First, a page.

Striking a jaunty pose on an Ozarow street in 1936.
Mechel Flicker was born in Ozarow on April 12,
1913. He was booked to sail to Quebec in June 1928 on
the same ship as the translator's father, but two
weeks before, the cousins who had sponsored his
immigration, fearing that he would become a burden to
them, withdrew their sponsorship, dooming him to
remain in Ozarow until the German invasion. A skilled
mechanic born into a family of wagoners, he expanded
that tradition by operating two taxis with a couple of
partners during the late 1930's (see page 80). He
survived the Holocaust by heading for Russia, where he
was arrested and sent to a labour camp in Siberia for
After his release, he wandered on
foot through the former Soviet Union, supporting
himself by doing odd manual jobs. At the end of the
war, he elected not to return to Poland, where he bad
no one and nothing left. He was placed in a displaced
persons camp in Germany, and from there finally
emigrated to Montreal in 1947 - 19 years later than he
had planned. He had a family and owned a small scrap
metal business. He became a pillar of the Ozarow
synagogue in Montreal, Congregation Anshei Ozeroff,
and he was zealous in the perpetuation of the memory
of the town. These are the words of love and tribute
spoken by his son David at his funeral in Montreal on
September 26, 1996.
"I stand before
you to speak of and to honour our father, Michael Flicker. I stand
before you on behalf of myself, my sister Gail, and my wife Ruth,
who was a daughter to him in every sense that truly matters.
encapsulate the life and spirit of a man in a few words? I cannot
do so, but most of you who are here today knew him well - knew his
strengths and weaknesses (the former far outweighing the latter)
and the profoundness of his ability to love and to give of
himself. My father needs no eulogization: his life speaks for
itself and it speaks far more eloquently than I ever could.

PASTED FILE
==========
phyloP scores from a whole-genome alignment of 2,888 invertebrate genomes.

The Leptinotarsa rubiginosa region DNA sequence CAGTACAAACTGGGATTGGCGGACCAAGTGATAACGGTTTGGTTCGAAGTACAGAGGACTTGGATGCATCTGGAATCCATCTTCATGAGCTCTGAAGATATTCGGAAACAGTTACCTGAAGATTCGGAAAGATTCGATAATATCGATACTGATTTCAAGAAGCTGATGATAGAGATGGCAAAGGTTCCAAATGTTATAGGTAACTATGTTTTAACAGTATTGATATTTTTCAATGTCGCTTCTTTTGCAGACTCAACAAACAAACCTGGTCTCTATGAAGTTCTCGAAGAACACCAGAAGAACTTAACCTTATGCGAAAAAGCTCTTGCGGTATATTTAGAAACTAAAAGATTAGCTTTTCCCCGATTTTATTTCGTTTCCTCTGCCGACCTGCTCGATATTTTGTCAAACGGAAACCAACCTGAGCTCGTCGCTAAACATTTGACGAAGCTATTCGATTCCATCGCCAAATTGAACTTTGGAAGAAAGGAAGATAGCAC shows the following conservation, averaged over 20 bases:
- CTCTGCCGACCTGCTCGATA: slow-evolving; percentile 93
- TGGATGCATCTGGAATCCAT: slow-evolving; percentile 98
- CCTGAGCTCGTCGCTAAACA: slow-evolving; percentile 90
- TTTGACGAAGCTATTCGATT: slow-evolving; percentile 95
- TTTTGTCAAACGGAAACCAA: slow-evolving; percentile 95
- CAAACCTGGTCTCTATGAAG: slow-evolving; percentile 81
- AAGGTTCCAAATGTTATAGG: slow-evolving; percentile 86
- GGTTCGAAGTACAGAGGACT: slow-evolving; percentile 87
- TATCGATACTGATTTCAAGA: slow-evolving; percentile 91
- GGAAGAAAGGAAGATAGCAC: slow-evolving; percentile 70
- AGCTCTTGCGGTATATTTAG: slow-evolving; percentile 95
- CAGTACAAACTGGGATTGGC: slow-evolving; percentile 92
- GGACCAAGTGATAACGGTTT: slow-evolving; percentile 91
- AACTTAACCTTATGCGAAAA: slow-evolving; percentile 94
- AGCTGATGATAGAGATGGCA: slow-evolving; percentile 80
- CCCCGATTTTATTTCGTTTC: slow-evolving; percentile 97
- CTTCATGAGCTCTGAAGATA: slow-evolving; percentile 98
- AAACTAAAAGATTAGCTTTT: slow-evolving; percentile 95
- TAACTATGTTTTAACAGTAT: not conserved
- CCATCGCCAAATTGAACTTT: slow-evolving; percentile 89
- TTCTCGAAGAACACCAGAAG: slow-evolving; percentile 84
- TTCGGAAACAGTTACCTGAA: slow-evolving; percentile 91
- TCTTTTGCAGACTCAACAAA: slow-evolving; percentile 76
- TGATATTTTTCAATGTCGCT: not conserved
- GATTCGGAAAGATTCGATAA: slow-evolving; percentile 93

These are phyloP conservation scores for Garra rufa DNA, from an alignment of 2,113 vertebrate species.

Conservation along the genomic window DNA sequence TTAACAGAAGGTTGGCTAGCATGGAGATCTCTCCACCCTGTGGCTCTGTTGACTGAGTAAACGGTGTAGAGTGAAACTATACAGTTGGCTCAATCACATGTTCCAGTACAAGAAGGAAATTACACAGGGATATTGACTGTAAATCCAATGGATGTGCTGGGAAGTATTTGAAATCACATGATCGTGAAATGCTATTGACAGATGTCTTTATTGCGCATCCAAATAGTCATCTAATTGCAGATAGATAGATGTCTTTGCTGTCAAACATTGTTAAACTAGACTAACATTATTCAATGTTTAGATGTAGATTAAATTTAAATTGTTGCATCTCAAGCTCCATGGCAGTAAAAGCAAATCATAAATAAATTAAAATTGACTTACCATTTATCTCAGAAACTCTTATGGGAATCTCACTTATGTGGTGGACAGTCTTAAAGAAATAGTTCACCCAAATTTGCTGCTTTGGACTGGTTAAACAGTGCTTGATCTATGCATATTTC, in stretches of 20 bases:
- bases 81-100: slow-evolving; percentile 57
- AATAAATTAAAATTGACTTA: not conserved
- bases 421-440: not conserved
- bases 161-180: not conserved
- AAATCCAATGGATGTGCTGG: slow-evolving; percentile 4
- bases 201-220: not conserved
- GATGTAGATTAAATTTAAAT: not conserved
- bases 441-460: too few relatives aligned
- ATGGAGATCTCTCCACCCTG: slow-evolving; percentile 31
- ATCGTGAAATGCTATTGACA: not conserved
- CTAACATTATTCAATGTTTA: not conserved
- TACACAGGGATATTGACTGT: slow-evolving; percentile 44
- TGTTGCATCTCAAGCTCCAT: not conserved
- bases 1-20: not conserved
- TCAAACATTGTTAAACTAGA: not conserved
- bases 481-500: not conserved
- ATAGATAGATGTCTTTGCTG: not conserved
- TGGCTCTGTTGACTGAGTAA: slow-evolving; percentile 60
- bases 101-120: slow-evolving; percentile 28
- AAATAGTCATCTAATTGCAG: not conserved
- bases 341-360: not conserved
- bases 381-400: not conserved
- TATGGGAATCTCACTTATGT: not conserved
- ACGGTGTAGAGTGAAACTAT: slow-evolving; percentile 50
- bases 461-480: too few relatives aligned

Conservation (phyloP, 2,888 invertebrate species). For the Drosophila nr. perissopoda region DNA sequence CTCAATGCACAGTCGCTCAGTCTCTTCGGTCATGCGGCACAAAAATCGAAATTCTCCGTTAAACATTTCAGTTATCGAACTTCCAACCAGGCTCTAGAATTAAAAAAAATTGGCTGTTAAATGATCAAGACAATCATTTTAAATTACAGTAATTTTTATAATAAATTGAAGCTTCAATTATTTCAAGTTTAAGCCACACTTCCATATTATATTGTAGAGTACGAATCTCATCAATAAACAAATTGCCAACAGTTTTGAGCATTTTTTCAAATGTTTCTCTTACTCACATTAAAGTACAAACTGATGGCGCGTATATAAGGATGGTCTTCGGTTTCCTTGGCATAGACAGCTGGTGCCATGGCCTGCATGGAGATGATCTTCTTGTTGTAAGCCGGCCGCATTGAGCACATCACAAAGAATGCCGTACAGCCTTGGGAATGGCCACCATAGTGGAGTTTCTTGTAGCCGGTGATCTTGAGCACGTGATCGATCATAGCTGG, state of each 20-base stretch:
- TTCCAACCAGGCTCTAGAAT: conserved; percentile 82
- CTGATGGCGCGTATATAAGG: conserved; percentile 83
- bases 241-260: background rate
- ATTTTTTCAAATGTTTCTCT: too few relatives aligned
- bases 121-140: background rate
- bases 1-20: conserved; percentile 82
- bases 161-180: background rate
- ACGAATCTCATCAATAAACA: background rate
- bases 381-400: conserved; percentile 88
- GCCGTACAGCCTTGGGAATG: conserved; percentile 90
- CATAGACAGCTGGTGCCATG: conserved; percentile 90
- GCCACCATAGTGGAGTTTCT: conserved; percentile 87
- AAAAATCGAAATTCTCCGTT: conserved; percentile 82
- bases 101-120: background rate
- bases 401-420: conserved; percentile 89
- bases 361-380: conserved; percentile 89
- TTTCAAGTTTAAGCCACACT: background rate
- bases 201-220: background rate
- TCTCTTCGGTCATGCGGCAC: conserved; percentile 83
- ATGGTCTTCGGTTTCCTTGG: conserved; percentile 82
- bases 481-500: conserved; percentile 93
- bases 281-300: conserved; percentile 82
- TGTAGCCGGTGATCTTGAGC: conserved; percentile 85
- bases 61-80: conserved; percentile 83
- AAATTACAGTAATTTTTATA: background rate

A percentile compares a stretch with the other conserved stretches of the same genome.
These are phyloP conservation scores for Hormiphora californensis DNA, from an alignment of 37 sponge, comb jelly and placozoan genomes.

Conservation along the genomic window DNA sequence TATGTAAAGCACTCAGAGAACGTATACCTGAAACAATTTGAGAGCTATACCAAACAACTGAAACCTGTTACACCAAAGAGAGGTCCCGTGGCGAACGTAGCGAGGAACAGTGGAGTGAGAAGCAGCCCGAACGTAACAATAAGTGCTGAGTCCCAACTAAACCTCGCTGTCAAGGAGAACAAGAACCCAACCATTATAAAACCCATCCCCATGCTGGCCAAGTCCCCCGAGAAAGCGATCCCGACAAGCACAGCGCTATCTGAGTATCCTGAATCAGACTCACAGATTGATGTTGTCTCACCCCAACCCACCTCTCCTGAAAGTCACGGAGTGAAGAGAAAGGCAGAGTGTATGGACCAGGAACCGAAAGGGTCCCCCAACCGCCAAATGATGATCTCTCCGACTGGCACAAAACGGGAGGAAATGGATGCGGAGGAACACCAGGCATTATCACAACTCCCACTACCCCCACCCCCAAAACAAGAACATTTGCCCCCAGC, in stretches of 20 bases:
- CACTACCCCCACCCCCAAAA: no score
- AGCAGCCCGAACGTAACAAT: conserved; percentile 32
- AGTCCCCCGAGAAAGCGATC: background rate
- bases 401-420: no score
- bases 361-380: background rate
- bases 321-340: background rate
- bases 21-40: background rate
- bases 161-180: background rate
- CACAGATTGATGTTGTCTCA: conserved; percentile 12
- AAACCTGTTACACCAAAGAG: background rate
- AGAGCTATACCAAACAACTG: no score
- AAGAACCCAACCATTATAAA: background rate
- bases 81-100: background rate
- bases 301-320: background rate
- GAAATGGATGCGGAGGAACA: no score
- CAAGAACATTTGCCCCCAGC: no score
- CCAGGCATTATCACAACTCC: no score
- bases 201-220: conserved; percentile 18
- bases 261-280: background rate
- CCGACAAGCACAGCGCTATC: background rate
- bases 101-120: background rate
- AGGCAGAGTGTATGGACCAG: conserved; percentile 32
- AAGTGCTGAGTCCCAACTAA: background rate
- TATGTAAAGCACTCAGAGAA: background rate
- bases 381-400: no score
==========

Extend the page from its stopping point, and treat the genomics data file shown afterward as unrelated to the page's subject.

is altogether proper and fitting to speak of our loved one, and so
I will briefly do.
was buffeted hard by the turbulent winds that blew over 20th
century Jewry. He was born in Ozarow, a small Polish town. While
he was still a baby, the town was razed as armies swept back and
forth across south-eastern Poland; and my father's parents spent
the next few years as refugees before they could return home to
Ozarow after the war. Ozarow made my father what he was: he was
begotten of and shaped by the life of the shtetl. By the
mishpochah, by the cheder, by the marketplace, by the beis
hamidrash, by all the richness and tempestuousness, by all the
liebschaften and all the broiges that contributed to the ornate
brocade that was Jewish life in Eastern Europe.
But my father
also had a technical side. Time and circumstance denied him any
formal education, but he was a master mechanic. Around my father,
machines were simply happier and ran better. His work may not have
been aesthetically pretty, but he always made things work.
Much of his learning was self-taught and his technical skill
innate, but part too was acquired when he served four years in the
army as an engineering sapper, the most arduous of all services in
the Polish army. My father never tired of telling his children and
then his grandchildren of his exploits in the army. My father was
a very "talentful" man.
And he was a
survivor. He survived infancy in war-torn Europe; he survived
poverty and want, often going hungry to cheder; he survived cancer
in his later years; and he survived the greatest tragedy of them
all. After a year of German occupation, a soldier told him that he
must escape for the next day the Jews of the town would be
slaughtered. My father ran to the town elders, but they refused to
believe him - "Of course the Germans are bad, but they are not
animals. Such a thing could never happen. Not here and certainly
not now." That was the last day that the Ozarow he knew existed.
On the morrow, the SS moved in to perform their abominations. My